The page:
Harman's connexion with the British Medical Association began in the Marylebone division, which he served successively as honorary secretary, treasurer and chairman; he was also active in the Metropolitan Counties branch, of which he became president in 1922-23. His first contact with the central work of the Association was as a member of the Representative Body at its first meeting in 1903, but he did not attend it again regularly till 1911. In 1915 he was elected to the Council and during 1915-1919 undertook the arduous work of joint secretary of the Central Medical War Committee, which allocated medical men to appropriate national service; his colleague was Alfred Cox, OBE, medical secretary of the BMA 1912-32. As chairman of the Hospitals Committee 1920-24, the policy which he successfully promoted was statesmanlike in its anticipation of the evolution of hospital services. In 1924 he was elected honorary treasurer of the Association for five years; he did his work so well that he was twice re-elected, and retired only in 1939. When he took charge of the purse, the Association had newly moved from the Strand to Tavistock Square; Harman was active in his foreseeing guidance of the developments consequent on that move. His advice was also taken about the physical appearance of the Association's house. He was awarded the Association's highest honour, its gold medal, in 1931 and was later elected a vice-president.

On the scientific side of the BMA Harman served as chairman of the Council's ophthalmology committee and of the committee of the ophthalmic practitioners' group. He was president of the section of ophthalmology at the Winnipeg meeting 1930. In 1931 he was given an Honorary Doctorate of Laws at Manchester, and was elected an Honorary Fellow of the Royal Academy of Medicine of Ireland in 1933. He served for many years as treasurer of the National Insurance Defence Trust Fund. He was nominated in 1929 a direct representative for England and Wales on the General Medical Council, in the room of Sir Thomas Jenner Verrall, MRCS (1852-1929); he was later appointed to the Dental Board and became its treasurer. Harman was a generous benefactor to the British Medical Association: in 1924 he presented the treasurer's golf cup, and in 1929 a symbolic staff to be carried at formal meetings; by law and custom a mace may be carried only at corporate meetings, or before the official representatives, of bodies incorporate by royal charter. His wife, herself a doctor, endowed in 1926 the Katharine Bishop Harman prize, to be awarded by the Association for research into disorders of maternity. In 1939 he founded a clinical prize and bequeathed £1,000 to the Association to increase this prize.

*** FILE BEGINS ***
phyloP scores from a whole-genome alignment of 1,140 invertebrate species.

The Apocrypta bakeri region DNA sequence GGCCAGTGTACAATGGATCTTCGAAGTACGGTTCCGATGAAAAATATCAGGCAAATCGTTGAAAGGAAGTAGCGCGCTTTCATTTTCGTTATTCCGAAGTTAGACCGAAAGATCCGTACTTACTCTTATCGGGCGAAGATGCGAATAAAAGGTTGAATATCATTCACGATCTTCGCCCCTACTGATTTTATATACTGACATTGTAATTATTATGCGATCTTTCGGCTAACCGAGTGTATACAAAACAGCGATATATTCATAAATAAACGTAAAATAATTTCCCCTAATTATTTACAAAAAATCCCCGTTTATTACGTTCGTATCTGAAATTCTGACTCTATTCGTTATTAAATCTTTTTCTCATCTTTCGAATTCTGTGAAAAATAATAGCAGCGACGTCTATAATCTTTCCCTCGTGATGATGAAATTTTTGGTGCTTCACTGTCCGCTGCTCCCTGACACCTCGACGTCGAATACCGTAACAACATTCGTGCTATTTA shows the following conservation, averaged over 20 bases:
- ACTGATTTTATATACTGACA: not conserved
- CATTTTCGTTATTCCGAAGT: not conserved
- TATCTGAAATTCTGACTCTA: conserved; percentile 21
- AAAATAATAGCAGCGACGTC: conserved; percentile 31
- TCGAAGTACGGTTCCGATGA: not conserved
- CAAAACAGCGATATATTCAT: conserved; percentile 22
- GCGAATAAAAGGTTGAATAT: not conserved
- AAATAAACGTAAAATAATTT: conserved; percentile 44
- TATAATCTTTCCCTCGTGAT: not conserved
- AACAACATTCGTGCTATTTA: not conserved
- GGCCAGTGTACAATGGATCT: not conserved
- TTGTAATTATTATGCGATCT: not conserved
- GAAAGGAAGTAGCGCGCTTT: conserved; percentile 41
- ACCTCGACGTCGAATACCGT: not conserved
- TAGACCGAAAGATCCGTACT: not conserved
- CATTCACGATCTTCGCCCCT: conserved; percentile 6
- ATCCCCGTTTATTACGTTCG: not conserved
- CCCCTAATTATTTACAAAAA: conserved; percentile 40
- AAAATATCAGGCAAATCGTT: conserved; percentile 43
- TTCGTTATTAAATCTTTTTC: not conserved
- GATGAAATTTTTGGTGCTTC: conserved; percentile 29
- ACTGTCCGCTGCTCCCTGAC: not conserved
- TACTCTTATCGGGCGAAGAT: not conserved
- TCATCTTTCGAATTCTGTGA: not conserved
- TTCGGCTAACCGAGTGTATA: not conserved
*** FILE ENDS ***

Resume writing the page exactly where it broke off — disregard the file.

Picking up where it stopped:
Harman married in 1905 Katharine Chamberlain, MB BS London, daughter of Arthur Chamberlain, JP of Moor Green Hall, Birmingham, and niece of the Right Honourable Joseph Chamberlain, MP PC. She survived him with two sons and two daughters; a third son had died in 1941. The elder surviving son, John Bishop Harman, FRCP and S, was physician to out-patients at St Thomas's Hospital when his father died, and the elder daughter, Elizabeth, was the wife of the Hon Frank Pakenham, created Lord Pakenham in 1945, a student of Christ Church and heir presumptive to the sixth Earl of Longford. Bishop Harman died on 13 June 1945, after a long illness cheerfully borne, at Larksfield, Crockham Hill, near Edenbridge, Kent, where he had lived for many years; while he had practised at 108 Harley Street. He left several large charitable bequests. Harman had personal charm, coupled with versatility and originality of mind, as well as business ability. He was philosophically cheerful and the best of friends.

The palpebral and oculomotor apparatus in fishes, morphology and development London. 1899.
The conjunctiva in health and disease. London, 1905.
Preventable blindness: ophthalmia of the newborn and its effects: with a plea for its suppression. London, 1907.
Congenital cataract. Treasury of human inheritance, edited by Karl Pearson. 1909, 1, section 13a.
The diaphragm test for binocular vision. Ophthal Rev. 1909, 28, 93.
The eyes of our children. London, 1915.
Staying the plague. London, 1917.
Analysis of 4,288 cases of blindness. Brit med J. 1921, 1, 782.
Myope classes. Brit med J. 1924, 1, 203.
Aids to Ophthalmology. 9th edition, London, 1940.
Science and religion. London, 1935.

Sources used to compile this entry: [The Times, 16 June 1945, p 8f, 8 December, will; Lancet, 1945, 1, 803, with eulogies by Sir John Parsons, CBE, FRS, and Dr Alfred Cox, OBE, p 836 with portrait, eulogy by Sir W Allen Daley, MD, FRCP, chief medical officer of the LCC; Brit med J. 1945, 1, 888, with portrait, p 927, eulogy by Sir W A Daley, and p 934 correction; Brit J Ophthal. 1945, 29, 440, with good portrait; Med Officer, 1945, 73, 198, with eulogy by Sir W A Daley; information from Mrs Bishop Harman].

The Royal College of Surgeons of England